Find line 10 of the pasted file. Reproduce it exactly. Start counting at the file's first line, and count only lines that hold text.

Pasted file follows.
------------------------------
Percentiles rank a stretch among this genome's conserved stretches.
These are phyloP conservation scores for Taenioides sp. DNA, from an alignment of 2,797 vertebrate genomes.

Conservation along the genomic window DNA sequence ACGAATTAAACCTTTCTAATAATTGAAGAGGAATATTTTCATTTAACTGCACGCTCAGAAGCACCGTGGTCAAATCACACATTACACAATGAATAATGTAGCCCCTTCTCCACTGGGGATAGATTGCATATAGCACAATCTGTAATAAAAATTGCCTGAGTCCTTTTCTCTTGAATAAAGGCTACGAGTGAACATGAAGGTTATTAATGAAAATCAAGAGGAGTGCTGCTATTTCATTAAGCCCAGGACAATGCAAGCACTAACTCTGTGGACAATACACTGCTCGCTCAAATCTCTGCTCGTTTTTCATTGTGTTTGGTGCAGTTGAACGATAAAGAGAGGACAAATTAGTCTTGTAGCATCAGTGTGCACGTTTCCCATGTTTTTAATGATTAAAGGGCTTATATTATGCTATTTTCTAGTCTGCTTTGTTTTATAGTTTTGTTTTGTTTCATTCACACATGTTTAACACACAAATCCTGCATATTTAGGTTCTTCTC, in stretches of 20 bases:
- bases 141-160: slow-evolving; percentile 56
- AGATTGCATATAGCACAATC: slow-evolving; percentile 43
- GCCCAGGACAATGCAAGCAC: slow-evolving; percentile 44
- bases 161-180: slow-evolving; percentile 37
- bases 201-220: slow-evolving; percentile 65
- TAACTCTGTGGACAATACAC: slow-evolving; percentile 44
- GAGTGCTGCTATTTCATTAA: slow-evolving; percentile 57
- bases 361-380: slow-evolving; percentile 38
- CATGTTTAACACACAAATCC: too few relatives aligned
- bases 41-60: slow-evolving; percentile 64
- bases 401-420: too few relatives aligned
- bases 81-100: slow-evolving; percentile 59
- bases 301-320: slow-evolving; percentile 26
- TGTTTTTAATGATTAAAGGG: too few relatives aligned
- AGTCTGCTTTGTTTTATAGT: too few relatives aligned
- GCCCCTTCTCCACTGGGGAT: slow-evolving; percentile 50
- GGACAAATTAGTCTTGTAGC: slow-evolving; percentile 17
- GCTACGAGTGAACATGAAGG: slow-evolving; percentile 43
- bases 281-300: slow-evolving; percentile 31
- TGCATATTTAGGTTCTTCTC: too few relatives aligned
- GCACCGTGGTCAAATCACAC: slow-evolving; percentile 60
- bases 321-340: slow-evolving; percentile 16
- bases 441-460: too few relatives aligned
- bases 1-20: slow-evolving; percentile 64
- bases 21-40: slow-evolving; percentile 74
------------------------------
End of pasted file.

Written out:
- GAGTGCTGCTATTTCATTAA: slow-evolving; percentile 57